Renting E-Mail Lists: What to Ask Before the Send

Renting third-party email lists can be a minefield. Here are three questions I recommend my clients ask before renting a list, along with guidelines about what you do — and don’t — want to hear in response.

Is This an Opt-In List?

Don’t assume. Ask. You may decide to go ahead and rent the list anyway, but it’s important to know what you’re buying. Opt-in lists tend to perform better (although rented lists rarely perform as well as your own opt-in house list, where you have a relationship with recipients). They also tend to cost more. At the very least, be sure you’re not paying more than the going rate for a non-opt-in list.

Be specific when asking. I’m reminded of a “Who’s on First” experience I had a number of years ago. I asked if a list was opt-in. The list broker responded with, “This list is totally permission-based.”

A few rounds later, I finally asked to see the mechanism by which people had signed up for the list. People had received two email messages informing them if they didn’t respond, they would be added to the list. That’s called negative option opt-out, which is very different from opt-in.

Bottom line: ask to look at the mechanism list members used to opt- in. The best-case scenario is a clear opt-in to receive email from third parties. Think twice if the site requires an email address for access to content and has “you will receive email from third parties” in small print with no way for registrants to opt out. Steer clear if the list owner can’t show you how these people got on the list in the first place.

Next, ask exactly what people on the list opted in to receive. This is just as critical as whether they opted in at all. I have a client who rented a list under the impression registrants had opted in specifically to receive promotional email from the company. When we investigated further, we found the permission email offered a negative opt-out on email from third parties. It wasn’t that the people on the list wanted to hear from my client. Instead, a small group (less than 0.1 percent) who very explicitly didn’t want to hear from the company were removed. That’s a very different audience.

Who Handles the Send?

Most likely the list broker or its agent; unlike with USPS lists, list owners typically don’t turn over addresses to the renter. With deliverability such a big issue, be sure whoever sends the mailing has a high likelihood of getting your email into the inbox.

The best email service providers (ESPs) tout deliverability rates in the high 90th percentile, meaning fewer than 5 email messages in 100 are undeliverable. Not everyone who sends email can claim these results.

I recently looked over a client’s historical campaign performance. They had done two sends over six weeks to a rented list. The first send had a deliverability rate in the high 80s. The second send sharply decreased, to the mid-70s. Roughly 25 of every 100 email messages weren’t reaching recipients. The sudden drop suggests the sender may have been blacklisted after the first send. It’s impossible to know how many of the 75 percent reported delivered got into the inbox (rather than a junk-mail folder or the black hole many ISPs use to handle email perceived to be spam).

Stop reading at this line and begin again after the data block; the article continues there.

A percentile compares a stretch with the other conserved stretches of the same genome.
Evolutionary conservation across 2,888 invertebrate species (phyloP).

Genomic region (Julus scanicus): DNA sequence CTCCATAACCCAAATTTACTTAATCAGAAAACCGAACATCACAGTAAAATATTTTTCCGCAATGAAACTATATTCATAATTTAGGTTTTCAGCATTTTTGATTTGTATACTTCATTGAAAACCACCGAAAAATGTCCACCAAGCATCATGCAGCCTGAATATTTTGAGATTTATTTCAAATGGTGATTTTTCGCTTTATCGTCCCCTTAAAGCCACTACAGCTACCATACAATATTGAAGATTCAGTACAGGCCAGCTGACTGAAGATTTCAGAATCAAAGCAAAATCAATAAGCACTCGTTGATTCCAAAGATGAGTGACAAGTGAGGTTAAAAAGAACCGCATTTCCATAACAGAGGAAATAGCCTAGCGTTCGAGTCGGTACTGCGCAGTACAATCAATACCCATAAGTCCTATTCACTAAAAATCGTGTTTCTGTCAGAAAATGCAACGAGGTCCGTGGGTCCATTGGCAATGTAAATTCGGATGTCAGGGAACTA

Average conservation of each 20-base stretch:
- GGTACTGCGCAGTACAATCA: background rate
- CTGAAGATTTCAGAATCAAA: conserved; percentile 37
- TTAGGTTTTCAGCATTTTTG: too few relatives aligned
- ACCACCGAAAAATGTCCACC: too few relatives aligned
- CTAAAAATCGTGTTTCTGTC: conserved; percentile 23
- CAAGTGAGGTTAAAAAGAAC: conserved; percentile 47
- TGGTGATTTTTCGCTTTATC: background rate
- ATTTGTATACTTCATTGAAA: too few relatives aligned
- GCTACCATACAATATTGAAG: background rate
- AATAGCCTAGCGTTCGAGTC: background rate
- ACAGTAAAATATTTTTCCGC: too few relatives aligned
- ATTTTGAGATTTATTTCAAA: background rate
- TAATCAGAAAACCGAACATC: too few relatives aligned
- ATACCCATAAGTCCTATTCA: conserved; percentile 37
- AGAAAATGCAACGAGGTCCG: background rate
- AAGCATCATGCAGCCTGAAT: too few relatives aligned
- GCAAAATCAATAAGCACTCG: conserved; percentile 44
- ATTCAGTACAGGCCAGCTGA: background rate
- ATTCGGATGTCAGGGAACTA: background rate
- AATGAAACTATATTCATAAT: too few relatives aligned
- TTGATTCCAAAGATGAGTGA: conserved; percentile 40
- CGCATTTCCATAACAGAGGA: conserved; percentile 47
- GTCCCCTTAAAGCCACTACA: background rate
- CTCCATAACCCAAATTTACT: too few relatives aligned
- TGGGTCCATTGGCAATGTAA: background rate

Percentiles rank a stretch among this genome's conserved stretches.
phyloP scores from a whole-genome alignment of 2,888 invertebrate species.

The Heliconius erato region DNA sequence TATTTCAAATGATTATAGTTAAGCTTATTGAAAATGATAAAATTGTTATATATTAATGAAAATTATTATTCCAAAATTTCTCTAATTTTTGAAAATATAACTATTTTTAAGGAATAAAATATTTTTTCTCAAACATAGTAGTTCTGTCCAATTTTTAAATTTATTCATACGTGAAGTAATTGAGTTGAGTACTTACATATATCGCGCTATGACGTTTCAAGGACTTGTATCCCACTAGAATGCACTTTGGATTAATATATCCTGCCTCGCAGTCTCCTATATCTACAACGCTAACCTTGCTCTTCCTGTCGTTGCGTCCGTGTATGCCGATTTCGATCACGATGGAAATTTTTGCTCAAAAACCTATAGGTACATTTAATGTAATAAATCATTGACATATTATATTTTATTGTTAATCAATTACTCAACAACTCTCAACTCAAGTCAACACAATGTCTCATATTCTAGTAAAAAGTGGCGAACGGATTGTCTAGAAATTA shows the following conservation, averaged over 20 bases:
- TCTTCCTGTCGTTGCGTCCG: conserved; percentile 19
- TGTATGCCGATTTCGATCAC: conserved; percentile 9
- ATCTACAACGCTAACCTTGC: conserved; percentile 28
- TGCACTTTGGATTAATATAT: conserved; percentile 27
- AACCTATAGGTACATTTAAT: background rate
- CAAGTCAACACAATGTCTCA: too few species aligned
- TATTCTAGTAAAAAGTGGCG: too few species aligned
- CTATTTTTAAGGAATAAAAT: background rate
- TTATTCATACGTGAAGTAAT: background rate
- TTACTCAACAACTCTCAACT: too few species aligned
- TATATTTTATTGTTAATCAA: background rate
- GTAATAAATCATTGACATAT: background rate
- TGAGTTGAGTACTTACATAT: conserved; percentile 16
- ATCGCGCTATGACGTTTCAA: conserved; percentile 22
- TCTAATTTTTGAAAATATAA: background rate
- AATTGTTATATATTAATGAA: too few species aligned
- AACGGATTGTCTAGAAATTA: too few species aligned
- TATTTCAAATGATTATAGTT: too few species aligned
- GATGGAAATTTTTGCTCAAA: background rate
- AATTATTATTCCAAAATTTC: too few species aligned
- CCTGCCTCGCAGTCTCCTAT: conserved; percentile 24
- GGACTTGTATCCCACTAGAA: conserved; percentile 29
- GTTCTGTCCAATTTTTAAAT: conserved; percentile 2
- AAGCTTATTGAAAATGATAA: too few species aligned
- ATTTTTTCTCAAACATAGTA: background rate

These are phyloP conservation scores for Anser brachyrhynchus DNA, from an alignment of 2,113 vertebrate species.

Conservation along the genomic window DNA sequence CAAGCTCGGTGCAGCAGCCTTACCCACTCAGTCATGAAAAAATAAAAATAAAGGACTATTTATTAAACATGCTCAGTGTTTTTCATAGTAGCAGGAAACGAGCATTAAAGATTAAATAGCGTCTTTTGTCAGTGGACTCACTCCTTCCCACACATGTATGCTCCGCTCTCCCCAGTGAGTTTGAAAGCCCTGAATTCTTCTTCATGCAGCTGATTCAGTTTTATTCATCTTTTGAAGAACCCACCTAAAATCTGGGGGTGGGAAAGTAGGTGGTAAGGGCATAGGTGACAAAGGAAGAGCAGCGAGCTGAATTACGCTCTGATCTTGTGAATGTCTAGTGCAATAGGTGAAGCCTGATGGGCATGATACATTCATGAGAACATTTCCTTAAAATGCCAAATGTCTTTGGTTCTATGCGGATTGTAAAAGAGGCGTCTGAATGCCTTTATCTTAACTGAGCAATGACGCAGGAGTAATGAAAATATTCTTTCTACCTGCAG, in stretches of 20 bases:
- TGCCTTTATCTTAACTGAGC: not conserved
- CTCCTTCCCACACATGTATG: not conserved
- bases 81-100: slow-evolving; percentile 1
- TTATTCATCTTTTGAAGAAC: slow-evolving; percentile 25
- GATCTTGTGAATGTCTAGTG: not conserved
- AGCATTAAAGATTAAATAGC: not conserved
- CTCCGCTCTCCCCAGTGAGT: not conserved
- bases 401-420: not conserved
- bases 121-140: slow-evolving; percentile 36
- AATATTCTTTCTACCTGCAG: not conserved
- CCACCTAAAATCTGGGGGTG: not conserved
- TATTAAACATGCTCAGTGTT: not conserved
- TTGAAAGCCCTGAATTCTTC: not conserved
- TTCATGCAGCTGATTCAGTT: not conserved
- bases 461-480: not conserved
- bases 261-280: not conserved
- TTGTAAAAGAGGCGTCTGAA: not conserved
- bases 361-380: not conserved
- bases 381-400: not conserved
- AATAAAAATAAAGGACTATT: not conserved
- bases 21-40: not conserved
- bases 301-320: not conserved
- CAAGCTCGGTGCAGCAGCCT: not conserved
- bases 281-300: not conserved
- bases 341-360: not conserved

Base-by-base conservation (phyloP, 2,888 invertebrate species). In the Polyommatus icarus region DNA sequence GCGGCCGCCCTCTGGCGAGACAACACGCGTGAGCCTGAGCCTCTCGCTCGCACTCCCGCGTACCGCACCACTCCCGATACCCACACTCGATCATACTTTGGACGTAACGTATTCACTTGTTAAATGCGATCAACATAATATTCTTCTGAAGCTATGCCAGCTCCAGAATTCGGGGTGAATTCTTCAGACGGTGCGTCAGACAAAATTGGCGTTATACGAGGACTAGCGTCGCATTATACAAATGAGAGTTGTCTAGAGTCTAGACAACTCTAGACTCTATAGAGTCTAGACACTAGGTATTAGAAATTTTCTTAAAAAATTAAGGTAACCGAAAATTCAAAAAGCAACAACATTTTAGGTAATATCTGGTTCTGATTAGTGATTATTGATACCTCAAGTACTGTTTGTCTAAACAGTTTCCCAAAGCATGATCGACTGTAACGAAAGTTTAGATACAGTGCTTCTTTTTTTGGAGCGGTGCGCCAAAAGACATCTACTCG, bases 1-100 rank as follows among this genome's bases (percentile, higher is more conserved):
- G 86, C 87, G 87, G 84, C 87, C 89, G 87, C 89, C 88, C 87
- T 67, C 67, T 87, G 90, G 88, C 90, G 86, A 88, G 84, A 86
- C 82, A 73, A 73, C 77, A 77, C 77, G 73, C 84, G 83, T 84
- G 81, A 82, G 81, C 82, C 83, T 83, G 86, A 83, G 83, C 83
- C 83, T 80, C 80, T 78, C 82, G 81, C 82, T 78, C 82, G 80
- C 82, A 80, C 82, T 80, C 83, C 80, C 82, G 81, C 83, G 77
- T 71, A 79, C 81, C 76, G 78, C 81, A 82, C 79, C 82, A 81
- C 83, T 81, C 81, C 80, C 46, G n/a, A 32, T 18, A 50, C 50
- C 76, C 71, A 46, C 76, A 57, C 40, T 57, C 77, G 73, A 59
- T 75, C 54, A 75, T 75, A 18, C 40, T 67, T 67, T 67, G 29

Before you rent a list, find out who will handle the send and how deliverability stacks up. You’ll want to know how that sender calculates his delivery ratio. The most basic way is to subtract known non-deliverables from the number of messages sent. This can be misleading, though. Not all ISPs notify the sender when an email is blocked, routed to the junk folder, or otherwise not delivered to an inbox. A more accurate figure can usually be obtained from ESPs that have relationships with the ISPs and get reports on confirmed deliveries as well as non-deliveries.

Ask what processes the sender has in place to ensure your email will get to the inbox. Many ESPs have whole teams devoted to building relationships with the ISPs and ensuring their email gets delivered. Even if this isn’t the case, the sender should be doing something to help mail get through. Beware the ESPs that do nothing.

How Has This List Performed Historically?

Sometimes you can get this information, sometimes you can’t. It’s always good to ask. I like to pull this data (or an adjusted version of it, which is usually more conservative) into the spreadsheet where I estimate the campaign’s return on investment (ROI). Get this information and run the numbers before you rent. If it looks like the list won’t meet your ROI goals, adjust accordingly.

If you send the list and results don’t meet the broker’s quoted average, ask for a “make good.” A make good means you get another send to compensate for the poor performance of the first list. Sometimes this is to a different segment of the same list, sometimes to another list the broker manages. Not all brokers will do this, but many will. It never hurts to ask (nicely, of course).

As with USPS lists, test to see how the names perform before you commit to renting the entire list, if possible. The importance of testing increases with your list budget. And always include at least four cells — two creative concepts and two lists — in your sends. That provides some insurance against a bad list (or poor creative) tainting all your campaign results. More lists are even better. Sending to statistically significant samples of 10 lists teaches you more about which lists work, and which don’t, than mailing to just one.

Until next time,

Jeanne

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